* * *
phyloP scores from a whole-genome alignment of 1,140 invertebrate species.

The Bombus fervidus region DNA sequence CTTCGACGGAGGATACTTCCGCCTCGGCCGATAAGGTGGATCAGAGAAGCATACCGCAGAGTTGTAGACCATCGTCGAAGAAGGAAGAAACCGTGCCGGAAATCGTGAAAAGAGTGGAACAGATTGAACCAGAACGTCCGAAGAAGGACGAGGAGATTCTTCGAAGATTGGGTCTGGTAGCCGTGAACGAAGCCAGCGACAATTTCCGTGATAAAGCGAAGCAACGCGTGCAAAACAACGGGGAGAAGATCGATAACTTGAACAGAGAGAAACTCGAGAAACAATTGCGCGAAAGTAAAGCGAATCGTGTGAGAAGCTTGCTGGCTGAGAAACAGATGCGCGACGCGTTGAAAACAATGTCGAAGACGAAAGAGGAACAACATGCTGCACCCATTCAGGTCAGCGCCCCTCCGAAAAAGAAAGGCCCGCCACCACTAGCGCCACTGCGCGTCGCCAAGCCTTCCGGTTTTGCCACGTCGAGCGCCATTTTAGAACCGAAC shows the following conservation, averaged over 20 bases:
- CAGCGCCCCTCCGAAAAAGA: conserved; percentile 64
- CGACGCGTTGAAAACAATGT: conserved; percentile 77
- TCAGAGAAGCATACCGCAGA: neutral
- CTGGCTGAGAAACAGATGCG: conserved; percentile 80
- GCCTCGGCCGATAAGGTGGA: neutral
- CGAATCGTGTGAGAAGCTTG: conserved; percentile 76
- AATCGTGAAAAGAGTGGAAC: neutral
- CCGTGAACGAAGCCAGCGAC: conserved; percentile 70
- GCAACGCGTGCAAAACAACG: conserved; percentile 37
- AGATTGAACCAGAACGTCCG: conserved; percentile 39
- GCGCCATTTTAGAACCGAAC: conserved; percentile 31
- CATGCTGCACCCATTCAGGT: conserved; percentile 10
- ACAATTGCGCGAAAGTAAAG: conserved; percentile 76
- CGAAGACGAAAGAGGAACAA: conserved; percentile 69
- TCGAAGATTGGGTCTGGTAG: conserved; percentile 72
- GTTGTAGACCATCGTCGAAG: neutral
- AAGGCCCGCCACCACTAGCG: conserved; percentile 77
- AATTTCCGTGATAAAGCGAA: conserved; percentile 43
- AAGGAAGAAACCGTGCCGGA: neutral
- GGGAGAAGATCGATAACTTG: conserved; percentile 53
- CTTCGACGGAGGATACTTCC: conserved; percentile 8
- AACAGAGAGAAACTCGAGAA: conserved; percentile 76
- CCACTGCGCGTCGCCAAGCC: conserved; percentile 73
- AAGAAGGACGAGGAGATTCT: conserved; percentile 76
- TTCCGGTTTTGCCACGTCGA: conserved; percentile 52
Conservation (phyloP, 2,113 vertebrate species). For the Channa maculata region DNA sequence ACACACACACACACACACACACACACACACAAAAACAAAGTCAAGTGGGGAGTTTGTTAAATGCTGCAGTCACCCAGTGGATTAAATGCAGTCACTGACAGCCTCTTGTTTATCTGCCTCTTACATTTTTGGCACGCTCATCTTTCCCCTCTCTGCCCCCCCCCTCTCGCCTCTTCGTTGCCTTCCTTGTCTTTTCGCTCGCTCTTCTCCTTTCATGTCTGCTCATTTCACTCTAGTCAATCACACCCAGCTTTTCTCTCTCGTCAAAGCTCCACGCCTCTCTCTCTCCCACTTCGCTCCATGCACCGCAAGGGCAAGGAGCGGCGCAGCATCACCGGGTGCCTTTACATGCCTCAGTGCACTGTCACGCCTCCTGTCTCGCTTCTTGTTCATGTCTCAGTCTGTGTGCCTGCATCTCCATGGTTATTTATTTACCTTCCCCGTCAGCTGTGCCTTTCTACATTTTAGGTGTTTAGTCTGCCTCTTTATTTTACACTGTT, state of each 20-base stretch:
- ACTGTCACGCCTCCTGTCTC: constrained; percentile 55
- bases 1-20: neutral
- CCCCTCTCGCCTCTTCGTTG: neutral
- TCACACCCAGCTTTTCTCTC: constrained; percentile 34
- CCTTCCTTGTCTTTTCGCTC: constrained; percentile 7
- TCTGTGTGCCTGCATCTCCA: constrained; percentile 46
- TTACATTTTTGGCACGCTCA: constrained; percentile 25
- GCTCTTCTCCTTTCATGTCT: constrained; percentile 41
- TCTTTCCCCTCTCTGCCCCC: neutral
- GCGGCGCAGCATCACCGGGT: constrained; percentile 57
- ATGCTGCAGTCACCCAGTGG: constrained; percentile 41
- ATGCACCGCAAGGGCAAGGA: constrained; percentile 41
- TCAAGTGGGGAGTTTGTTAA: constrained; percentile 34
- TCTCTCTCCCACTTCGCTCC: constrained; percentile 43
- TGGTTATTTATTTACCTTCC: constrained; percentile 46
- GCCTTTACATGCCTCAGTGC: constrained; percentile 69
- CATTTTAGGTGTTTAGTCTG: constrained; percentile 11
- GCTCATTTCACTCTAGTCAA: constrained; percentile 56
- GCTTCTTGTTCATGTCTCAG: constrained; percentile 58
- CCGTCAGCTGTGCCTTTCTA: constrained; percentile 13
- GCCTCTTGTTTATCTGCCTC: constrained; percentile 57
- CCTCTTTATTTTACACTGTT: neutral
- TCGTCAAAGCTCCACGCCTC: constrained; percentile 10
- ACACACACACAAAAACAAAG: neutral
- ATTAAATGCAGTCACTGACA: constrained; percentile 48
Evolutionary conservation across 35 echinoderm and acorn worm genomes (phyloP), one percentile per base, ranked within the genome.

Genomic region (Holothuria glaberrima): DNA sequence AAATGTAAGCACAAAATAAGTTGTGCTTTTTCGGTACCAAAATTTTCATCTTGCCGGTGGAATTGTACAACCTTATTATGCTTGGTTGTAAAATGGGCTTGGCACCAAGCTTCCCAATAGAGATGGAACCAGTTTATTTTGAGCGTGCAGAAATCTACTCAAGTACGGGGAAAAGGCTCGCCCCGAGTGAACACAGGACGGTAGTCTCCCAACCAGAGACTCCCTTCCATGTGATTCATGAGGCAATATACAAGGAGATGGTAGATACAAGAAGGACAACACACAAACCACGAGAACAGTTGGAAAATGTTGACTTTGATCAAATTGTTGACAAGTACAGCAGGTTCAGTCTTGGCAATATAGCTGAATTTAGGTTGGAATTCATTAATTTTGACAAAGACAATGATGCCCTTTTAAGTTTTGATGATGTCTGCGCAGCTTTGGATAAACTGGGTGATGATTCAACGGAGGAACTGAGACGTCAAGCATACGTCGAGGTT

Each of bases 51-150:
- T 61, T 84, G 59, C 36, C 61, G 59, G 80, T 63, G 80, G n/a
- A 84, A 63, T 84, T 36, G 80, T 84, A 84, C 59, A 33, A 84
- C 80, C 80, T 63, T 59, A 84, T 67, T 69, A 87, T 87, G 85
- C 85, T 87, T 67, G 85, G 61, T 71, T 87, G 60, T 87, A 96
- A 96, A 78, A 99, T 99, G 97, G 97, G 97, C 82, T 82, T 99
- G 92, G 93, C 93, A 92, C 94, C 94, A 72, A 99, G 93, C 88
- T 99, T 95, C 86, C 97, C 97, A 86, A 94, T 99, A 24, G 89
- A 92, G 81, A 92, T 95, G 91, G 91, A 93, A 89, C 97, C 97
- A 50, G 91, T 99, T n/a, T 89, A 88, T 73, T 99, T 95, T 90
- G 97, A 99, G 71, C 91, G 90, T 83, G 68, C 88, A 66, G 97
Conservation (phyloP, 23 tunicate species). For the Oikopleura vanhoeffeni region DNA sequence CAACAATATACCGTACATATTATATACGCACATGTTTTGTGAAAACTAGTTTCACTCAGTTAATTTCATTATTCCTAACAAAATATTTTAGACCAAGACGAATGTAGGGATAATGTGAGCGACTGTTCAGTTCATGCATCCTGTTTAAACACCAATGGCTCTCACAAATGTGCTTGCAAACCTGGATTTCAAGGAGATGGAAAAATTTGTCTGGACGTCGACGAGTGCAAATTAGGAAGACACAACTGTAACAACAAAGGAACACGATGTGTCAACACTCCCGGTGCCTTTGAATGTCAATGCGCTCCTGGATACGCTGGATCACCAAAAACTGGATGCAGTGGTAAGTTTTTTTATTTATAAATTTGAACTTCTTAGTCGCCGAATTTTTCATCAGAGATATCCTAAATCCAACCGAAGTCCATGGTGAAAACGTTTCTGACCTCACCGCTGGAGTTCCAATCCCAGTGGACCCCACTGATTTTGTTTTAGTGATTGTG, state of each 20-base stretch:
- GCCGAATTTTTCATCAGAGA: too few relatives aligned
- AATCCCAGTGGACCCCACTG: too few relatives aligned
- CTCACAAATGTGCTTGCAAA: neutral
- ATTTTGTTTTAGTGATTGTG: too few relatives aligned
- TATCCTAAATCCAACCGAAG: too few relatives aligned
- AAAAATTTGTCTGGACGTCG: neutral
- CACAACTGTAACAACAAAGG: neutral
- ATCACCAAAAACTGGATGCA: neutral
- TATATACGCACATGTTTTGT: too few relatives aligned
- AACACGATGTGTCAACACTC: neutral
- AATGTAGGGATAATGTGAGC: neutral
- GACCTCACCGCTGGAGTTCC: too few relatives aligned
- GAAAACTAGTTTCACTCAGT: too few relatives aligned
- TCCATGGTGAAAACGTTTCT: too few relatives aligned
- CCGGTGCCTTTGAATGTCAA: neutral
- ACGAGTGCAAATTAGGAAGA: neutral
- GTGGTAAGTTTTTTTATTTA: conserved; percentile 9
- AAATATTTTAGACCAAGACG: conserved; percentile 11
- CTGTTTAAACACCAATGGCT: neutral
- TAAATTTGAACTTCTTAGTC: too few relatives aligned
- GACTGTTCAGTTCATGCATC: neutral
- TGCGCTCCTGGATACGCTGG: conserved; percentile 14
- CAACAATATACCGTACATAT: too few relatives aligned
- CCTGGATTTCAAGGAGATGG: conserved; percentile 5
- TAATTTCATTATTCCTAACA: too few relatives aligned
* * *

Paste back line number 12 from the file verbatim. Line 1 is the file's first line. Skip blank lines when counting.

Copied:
- AGATTGAACCAGAACGTCCG: conserved; percentile 39